NAIROBI (Reuters) – Vanessa Wanjera packs a punch. The 14-year-old Kenyan took up boxing two years ago but she already has big dreams.
“I want to be a champion, instead of staying in the slums,” Wanjera told Reuters.
Wanjera is one of a group of children who train at the Mathare North Boxing Club in Nairobi, where head coach Bernard Muiruri hopes the programme will help keep kids out of trouble.
While government restrictions are in place on public gatherings and people’s movement, the gym has measures in place to conform to social distancing and hygiene guidelines.
It limits the number of visitors allowed on the premises at any one time, is cleaned three times a day and gives out hand sanitiser to people who do not bring it.
“We have adhered to all COVID-19 regulations set by the government,” Muiruri said. “The training keeps the children busy, ensuring they don’t engage in evils found in the slums. Also staying fit is a way of fighting the virus.”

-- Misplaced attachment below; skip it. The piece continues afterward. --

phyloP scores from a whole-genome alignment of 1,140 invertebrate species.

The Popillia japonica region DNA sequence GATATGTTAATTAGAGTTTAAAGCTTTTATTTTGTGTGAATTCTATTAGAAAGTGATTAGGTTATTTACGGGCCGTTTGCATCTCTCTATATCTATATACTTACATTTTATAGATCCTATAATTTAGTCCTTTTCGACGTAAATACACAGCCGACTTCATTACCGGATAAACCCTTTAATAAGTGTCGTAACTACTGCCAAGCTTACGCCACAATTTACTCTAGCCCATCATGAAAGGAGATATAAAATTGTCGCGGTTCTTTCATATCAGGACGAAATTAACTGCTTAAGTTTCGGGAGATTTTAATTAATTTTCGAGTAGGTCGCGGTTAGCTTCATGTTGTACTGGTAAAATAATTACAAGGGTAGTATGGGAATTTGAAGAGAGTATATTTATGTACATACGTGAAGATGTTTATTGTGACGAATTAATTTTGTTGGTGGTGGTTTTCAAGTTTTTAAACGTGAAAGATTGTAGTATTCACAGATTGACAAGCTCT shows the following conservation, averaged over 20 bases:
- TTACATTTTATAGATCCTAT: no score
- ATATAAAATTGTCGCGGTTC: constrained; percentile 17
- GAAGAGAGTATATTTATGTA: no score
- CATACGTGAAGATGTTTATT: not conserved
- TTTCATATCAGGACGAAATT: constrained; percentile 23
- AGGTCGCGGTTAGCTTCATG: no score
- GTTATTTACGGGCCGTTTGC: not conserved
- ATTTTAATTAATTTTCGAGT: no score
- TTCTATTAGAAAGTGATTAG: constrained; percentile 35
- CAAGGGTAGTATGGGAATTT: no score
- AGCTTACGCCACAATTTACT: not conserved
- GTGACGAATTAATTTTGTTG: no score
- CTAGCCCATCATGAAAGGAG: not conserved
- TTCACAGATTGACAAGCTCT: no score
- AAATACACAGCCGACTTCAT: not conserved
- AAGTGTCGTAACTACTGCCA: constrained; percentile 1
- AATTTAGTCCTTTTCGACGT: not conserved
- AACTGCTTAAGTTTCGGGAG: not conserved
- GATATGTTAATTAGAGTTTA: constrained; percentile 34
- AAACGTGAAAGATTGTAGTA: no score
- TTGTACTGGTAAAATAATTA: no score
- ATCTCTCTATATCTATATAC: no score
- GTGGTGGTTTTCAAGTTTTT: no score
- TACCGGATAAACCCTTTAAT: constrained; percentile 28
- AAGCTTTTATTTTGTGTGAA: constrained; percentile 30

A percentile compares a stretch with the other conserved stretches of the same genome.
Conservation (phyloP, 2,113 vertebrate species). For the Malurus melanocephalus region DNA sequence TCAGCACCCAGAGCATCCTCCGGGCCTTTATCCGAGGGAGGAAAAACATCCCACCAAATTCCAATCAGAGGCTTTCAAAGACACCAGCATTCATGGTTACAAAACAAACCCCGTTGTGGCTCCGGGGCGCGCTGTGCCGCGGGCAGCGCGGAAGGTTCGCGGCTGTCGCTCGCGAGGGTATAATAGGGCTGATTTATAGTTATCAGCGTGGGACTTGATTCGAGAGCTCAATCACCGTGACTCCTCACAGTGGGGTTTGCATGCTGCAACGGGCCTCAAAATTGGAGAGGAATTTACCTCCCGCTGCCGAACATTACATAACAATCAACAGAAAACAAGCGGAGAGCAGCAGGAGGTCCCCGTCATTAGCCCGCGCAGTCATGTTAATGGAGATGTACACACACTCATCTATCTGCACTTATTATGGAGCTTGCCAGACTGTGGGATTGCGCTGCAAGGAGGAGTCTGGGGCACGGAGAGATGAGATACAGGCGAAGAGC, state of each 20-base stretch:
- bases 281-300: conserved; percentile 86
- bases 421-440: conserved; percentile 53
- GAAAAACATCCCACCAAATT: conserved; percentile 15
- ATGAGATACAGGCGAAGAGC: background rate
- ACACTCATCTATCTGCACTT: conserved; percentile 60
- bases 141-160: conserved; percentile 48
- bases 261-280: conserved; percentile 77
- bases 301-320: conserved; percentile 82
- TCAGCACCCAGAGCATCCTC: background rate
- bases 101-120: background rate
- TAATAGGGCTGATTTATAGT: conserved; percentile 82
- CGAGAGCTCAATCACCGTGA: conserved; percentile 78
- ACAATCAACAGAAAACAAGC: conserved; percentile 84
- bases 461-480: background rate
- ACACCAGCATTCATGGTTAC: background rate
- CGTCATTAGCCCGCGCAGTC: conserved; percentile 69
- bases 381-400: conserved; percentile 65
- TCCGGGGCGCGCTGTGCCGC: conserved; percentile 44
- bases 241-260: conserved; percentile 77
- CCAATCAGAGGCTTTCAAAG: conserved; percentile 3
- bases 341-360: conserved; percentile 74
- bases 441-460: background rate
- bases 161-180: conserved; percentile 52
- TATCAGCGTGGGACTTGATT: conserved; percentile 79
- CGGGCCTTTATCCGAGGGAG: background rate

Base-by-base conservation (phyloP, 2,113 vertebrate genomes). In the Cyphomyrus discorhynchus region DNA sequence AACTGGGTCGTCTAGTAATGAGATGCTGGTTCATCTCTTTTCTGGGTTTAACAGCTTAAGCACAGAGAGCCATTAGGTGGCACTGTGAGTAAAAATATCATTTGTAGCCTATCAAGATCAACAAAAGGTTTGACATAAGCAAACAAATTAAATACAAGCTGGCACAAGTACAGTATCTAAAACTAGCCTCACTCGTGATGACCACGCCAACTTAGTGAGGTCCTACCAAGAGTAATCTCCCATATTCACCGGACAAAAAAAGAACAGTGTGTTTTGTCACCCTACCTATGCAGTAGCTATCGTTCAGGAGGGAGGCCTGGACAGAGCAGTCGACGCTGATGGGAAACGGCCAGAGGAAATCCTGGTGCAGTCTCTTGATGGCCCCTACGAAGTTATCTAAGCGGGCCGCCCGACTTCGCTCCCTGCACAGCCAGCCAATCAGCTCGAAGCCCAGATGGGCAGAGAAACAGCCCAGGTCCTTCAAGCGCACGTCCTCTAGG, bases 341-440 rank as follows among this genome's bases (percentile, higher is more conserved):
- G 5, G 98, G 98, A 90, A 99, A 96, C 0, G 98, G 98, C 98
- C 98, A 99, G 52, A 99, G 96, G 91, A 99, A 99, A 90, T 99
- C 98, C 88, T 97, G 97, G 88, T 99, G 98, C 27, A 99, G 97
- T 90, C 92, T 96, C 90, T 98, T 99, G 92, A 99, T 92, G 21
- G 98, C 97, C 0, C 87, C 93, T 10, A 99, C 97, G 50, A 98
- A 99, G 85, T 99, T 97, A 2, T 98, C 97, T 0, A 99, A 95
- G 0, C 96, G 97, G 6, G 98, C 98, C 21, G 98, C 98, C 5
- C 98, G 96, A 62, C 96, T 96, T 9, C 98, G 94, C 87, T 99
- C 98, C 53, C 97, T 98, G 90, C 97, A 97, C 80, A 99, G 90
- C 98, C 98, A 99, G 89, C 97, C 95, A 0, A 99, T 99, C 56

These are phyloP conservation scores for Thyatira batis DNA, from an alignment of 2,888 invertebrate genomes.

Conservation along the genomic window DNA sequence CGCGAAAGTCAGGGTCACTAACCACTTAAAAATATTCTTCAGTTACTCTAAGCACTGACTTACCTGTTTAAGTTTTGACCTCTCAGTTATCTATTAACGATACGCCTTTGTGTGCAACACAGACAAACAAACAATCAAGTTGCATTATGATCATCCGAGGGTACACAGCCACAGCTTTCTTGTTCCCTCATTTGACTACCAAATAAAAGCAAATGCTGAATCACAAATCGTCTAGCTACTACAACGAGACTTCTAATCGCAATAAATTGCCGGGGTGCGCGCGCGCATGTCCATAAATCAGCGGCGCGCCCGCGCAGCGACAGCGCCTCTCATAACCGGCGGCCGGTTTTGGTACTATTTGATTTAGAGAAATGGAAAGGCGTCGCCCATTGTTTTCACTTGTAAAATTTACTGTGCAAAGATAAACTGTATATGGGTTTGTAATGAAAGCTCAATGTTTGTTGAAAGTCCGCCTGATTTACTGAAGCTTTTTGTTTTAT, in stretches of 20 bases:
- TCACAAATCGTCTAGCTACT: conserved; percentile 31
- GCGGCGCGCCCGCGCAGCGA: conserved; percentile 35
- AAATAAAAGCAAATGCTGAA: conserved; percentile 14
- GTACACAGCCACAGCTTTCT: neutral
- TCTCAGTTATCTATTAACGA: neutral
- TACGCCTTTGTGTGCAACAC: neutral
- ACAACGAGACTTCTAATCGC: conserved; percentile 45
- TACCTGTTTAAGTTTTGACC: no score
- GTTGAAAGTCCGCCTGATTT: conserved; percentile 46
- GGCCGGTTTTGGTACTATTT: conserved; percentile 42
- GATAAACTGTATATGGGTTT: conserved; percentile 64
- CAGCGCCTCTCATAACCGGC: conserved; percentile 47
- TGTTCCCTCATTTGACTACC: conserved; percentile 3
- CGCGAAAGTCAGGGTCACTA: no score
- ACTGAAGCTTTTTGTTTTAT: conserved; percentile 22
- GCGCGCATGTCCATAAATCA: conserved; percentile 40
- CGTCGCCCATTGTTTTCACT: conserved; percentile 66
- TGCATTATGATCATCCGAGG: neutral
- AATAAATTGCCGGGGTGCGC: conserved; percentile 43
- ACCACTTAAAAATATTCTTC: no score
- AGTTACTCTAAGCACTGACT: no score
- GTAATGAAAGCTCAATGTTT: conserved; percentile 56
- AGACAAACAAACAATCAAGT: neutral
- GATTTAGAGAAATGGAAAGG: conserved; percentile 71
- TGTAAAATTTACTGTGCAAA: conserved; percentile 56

Since the club opened its doors in 1985, it has trained several professional boxers and Kenyan champions, including John Kimani, the assistant coach.
“Here at Mathare North Boxing Club we don’t charge. What we do is give back to the community,” Kimani said.
Andrew Odhiambo, 18, epitomises that spirit. A boxer since he was 8 years old, he wants to share what he has learned with other young people in his community.
“I want to help my peers,” said Odhiambo. “I train because I want to be somebody. I want to make Mathare proud of me.”
More children in the neighbourhood are training at the gym than usual and it has become a crucial outlet for local kids forced to stay at home because schools remain shut due to the coronavirus pandemic.
And boxing is not the only lesson they learn.
“We tell them there is life outside boxing,” said Kimani. “They don’t just come here for boxing, we give them lessons in life.”